Attorney Robert Gilpin informed the council at a work session Tuesday that he has not reached an agreement with Retail Specialists since they began working on a contract in January.
Gilpin said the Birmingham-based developer is unable to secure an incentive to give the city the first lien for the length of the project and also has some other minor concerns.
“I told them that, in my opinion, not having the lien was a substantial problem,” Gilpin said. “I was hired to protect the city. If you don’t have some security interest with respect to the money you’re putting into the project, you’re not protected.”
Having the first lien on the project means the developer would guarantee payments to the city in the event that the project does not generate the projected sales tax. Gilpin said the proposed lien covers the entire project, including outparcels, and should not be a disadvantage to the developer.
“The lien was reduced by every dollar of sales tax generated,” Gilpin said. “It’s about as favorable of a protection as I can see a way to give them.”
Gilpin said Retail Specialists initially gave no indication that the first lien was a condition it could not meet. After sending a proposed agreement in February, Gilpin said he received “what was essentially a new proposal from Retail Specialists” in April.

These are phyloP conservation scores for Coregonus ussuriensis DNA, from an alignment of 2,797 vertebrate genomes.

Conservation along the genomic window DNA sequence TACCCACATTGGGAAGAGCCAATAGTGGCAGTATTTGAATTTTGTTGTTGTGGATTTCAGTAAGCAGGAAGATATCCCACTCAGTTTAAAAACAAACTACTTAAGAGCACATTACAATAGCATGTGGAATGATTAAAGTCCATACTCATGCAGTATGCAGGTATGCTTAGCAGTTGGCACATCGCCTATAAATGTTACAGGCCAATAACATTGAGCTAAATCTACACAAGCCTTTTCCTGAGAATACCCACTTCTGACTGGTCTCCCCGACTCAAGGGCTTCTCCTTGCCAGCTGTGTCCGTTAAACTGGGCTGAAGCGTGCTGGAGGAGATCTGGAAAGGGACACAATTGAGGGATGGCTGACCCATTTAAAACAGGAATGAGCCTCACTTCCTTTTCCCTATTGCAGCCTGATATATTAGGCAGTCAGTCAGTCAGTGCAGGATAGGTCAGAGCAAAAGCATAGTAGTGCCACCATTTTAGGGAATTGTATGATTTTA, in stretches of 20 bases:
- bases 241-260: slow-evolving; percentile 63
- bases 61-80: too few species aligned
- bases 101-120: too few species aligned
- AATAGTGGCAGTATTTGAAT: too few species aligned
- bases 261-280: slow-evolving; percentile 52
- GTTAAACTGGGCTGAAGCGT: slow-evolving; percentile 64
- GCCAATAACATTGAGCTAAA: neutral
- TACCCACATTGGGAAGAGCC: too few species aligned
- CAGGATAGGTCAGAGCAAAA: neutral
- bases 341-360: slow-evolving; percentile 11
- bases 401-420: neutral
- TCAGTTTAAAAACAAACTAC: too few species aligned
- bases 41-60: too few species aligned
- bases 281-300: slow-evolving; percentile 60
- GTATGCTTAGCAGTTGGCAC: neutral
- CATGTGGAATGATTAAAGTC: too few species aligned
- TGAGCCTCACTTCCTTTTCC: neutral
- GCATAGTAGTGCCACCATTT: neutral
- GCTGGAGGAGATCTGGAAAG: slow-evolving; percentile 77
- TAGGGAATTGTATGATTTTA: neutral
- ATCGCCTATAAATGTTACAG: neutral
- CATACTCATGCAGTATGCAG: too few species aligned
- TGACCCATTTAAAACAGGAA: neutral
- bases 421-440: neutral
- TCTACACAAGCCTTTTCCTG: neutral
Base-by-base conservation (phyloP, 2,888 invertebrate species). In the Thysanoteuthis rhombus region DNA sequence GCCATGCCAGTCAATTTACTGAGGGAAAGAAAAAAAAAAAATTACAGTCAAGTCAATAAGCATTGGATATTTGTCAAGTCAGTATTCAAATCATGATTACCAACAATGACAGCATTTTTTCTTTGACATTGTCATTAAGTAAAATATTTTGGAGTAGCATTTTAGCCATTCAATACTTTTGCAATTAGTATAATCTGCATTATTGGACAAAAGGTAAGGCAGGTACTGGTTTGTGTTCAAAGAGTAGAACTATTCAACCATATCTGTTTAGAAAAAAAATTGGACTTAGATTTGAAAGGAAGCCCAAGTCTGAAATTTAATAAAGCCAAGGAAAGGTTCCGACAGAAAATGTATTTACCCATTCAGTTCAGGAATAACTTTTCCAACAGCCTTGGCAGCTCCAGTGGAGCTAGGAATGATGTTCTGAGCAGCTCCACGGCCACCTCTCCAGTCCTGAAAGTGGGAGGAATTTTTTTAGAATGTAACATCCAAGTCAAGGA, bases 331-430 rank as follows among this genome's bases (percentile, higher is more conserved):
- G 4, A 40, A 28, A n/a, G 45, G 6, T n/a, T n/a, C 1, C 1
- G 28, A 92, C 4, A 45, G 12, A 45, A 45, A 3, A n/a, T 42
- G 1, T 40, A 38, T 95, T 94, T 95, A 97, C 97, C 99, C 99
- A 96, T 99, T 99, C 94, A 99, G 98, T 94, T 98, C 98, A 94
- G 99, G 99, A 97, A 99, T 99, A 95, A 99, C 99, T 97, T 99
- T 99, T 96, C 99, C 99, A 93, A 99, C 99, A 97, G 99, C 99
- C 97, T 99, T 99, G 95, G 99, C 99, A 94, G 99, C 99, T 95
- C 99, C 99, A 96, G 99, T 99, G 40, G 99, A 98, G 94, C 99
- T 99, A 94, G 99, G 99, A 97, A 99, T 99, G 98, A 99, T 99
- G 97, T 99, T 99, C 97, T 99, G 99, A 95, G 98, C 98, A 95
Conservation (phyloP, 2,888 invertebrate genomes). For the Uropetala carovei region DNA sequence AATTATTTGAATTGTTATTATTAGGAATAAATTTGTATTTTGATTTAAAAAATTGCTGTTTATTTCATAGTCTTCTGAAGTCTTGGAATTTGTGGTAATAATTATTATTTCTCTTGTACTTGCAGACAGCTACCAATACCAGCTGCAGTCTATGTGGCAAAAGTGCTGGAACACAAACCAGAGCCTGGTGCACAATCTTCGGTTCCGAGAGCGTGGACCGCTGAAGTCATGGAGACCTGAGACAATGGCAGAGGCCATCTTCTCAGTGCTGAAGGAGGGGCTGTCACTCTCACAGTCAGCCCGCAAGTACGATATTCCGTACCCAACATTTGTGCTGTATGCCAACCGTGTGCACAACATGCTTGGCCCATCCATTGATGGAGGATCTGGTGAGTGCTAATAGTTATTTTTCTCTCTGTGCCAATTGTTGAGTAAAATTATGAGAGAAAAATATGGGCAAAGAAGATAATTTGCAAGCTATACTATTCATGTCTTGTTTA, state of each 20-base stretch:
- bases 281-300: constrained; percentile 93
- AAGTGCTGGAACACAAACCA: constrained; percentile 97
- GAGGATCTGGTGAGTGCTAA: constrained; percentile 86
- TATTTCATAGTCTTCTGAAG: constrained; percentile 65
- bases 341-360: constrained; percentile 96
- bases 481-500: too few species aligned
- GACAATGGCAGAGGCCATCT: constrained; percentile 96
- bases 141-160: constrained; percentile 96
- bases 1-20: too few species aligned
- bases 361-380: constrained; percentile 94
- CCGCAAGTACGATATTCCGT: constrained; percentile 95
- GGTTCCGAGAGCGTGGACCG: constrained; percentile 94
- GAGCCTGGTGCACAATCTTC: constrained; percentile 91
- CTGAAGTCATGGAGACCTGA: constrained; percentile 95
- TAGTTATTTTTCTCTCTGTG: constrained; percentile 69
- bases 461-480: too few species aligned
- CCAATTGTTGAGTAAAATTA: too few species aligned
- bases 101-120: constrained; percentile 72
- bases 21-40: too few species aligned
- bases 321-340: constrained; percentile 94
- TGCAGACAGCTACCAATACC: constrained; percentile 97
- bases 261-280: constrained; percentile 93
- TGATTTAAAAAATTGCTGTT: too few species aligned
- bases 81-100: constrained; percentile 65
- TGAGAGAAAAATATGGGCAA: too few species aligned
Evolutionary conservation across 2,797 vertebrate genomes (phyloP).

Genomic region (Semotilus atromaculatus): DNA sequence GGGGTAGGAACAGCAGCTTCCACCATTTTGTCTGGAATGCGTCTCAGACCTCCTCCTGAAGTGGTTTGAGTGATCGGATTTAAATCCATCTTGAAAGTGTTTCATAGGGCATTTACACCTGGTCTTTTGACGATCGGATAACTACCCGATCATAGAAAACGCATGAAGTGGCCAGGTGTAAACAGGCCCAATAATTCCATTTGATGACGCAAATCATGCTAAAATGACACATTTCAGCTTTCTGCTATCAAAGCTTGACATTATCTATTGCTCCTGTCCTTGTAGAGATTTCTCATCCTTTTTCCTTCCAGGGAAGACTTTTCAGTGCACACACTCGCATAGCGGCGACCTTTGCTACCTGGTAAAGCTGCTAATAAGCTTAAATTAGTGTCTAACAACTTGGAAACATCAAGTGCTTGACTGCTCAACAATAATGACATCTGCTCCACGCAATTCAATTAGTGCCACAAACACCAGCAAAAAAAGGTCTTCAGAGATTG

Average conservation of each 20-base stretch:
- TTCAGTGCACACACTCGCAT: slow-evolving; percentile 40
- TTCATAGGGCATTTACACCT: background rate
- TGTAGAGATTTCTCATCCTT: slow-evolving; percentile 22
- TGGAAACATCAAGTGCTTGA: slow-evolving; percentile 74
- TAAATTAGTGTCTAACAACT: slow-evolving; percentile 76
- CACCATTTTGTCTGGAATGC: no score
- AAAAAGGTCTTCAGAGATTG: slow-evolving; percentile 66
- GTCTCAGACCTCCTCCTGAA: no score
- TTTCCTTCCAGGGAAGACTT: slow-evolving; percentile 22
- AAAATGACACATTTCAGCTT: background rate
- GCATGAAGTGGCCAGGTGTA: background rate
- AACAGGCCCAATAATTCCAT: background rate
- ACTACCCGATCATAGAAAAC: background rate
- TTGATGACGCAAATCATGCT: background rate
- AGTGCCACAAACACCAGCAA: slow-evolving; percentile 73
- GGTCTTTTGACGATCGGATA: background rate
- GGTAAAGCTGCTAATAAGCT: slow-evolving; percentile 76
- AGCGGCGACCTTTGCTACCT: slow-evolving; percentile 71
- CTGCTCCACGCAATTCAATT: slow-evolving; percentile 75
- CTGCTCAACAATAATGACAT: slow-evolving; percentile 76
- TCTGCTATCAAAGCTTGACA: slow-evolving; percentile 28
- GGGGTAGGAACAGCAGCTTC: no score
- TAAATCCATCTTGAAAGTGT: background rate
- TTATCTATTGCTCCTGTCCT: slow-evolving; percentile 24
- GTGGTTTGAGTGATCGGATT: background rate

“I don’t think they have been unwilling to do it,” Gilpin said. “I just think they are unwilling to do it in a way that protects (the city).”
Gilpin advised the council that it should not put the city at risk of losing money.
“You don’t want to be in the position where you’re taking the risk of construction, where you take the risk of the center going dark and there is no sales tax revenue generated,” he said.
Councilman Doug Murphree said there are still too many unanswered questions for the city to continue the development.
“Most of the things they are telling us they’re going to move in are businesses that already exist, and if they’re going to treat that like new money, then we’re not gaining a lot,” Murphree said.
“I’m not willing to put this city out on a limb to take a chance on losing all of our
Councilman Ken Horn said the city is putting out too much money for the lack of progress.
“We’re putting $4 million into the infrastructure; we’re giving them $3 million-worth of land; we’re going to have a note that the $4 million is actually going to turn into $10 million when you figure in interest,” Horn said. “We’re putting basically $13 million in there. Either do something or we’ll forget it.”
Mayor Sam Wright said the council is “frustrated” with the project.
“We feel like we’ve been very outgoing trying to make the project work, and we’ve taken every step we could,” Wright said. “We would like to do something, but other people have responsibilities, and we’re not coming down on Retail Specialists. We’re just sorry we couldn’t reach an agreement. We felt like we needed to know something now and either move forward or not. If they were to come back later, I think the council would be receptive.”
The council decided to vote on the issue at its next meeting on June 6 at 9 a.m. It will vote on terminating the development project and terminating Retail Specialists as the listing agent for the 33-acre property.
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